Norman Bird Sanctuary spans more than 300 acres and seven miles of hiking trails where binoculared bird lovers can spy on local and migratory birds. Hikers can explore the woods or climb Hanging Rock to feast on views of the ocean. In addition, the Sanctuary organizes public programs such as hands-on educational events for children and evening lectures for adults.
As the days begin to wane and the trees' green leaves start to turn, Clark Farms celebrates the arrival of autumn by hosting its annual fall festival. The friendly farmhands welcome in guests of all ages for themed activities, which allow them to savor the season while experiencing a small taste of New England countryside life. Visitors can navigate the corn maze's labyrinth of towering stalks and direction-savvy scarecrows, or satisfy a need for speed with a zip down a 30-foot slide or lap around a professionally designed go-kart track. Clark Farms also encourages adults and kids to learn about farm life by taking a hayride around the grounds, touring the pumpkin patch, or visiting the petting zoo's resident quadrupeds and bipeds. When the sun sets and the weather turns crisp, the staff keeps crowds cozy by selling warm treats—including fresh donuts and apple cider—and by building roaring bonfires.
Since 1989, the Biomes Marine Biology Center has immersed visitors of all ages in the lives of sea creatures through a range of hands-on programs. Though it recently moved to a new location, it has kept aquatic habitats focused on the denizens of Narragansett Bay and the Atlantic Ocean. Amid tanks of native and tropical species such as octopuses, horseshoe crabs, lionfish, tortoises, and sharks, the staff treats visitors to a range of events—including educational demonstrations and hermit-crab-socialization seminars.
In a separate area for kids aged 3–6 , staff members lead animal-themed story times, and walk children through corresponding craft projects afterward. They also organize birthday parties, during which kids can pet tide-pool animals such as eels, horseshoe crabs, and small sharks.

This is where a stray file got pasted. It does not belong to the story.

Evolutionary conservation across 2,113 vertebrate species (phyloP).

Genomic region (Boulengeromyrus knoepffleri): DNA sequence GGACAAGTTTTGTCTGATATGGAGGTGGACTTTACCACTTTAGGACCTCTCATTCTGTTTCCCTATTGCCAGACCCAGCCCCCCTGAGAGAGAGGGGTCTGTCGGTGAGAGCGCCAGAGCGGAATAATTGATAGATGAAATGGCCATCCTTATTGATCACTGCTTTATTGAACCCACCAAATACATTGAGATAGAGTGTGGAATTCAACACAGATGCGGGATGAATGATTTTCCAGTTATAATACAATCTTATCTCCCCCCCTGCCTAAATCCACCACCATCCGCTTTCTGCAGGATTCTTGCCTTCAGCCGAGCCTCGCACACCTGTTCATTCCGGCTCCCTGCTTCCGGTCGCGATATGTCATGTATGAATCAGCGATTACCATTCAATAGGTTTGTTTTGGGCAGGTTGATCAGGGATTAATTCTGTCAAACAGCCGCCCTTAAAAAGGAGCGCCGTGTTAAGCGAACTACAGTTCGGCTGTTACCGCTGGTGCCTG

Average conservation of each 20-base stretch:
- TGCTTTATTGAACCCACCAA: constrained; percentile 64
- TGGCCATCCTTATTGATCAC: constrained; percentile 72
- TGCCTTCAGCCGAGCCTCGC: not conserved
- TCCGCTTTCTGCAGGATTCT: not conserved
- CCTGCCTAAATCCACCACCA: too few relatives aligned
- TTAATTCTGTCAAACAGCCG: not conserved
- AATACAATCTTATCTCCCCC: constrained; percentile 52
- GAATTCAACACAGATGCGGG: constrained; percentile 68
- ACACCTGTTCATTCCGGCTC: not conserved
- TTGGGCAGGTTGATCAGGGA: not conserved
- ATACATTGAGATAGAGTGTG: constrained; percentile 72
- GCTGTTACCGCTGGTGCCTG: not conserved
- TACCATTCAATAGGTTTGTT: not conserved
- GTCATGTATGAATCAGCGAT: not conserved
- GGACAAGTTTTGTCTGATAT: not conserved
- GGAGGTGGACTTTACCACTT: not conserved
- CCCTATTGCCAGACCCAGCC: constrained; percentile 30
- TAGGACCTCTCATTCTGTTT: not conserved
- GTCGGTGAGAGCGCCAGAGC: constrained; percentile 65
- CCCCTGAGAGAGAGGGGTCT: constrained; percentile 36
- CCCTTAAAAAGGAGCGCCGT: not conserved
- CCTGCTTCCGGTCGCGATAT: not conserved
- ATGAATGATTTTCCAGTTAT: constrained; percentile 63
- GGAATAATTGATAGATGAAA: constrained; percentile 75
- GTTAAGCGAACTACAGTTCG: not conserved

Sweet Meadow Farm is not just a kid-friendly equestrian center. Sure, their experienced instructors lead private and group horseback-riding lessons year-round, but the farm also houses an interactive barnyard zoo. Their menagerie of domestic and exotic animals ranges from miniature horses and potbelly pigs to peacocks and kangaroos. Sweet Meadow Farm hosts birthday parties, too, during which kids can meet new critter friends inside the air-conditioned barn and make up secret handshakes that do not require opposable thumbs.
Thanks to Zoo New England, little patches of wilderness from Africa, South America, Australia, and other parts of the world now dot Massachusetts. The non-profit organization operates both Franklin Park Zoo and Stone Zoo, each full of exotic creatures and their habitats. These microcosms represent an ideal world, one where endangered species thrive and fragile ecosystems last for generations to come.
At Franklin Park Zoo, tigers display their exotic stripes in the Tiger Tales exhibit where guests are educated on the perils these animals face in their natural habitats. Elsewhere, thousands of plants as well as mandrills, ocelots, and a pygmy hippopotamus turn the zoo into a tropical rainforest.
Stone Zoo, meanwhile, places simulations of the world's highlands next to Spot Pond. One area focuses on the Sierra Madre mountain range, which spans Mexico and the Southwestern U.S. The elevated habitat counts jaguars, coyotes, Gila monsters, and cougars among its denizens.
A portion of every admission goes to the organization's conservation efforts, which supports projects both locally and globally. For would-be zookeepers, Zoo New England hosts various adult and kids' educational programs, and lets volunteers help in the care of zoo plants and animals.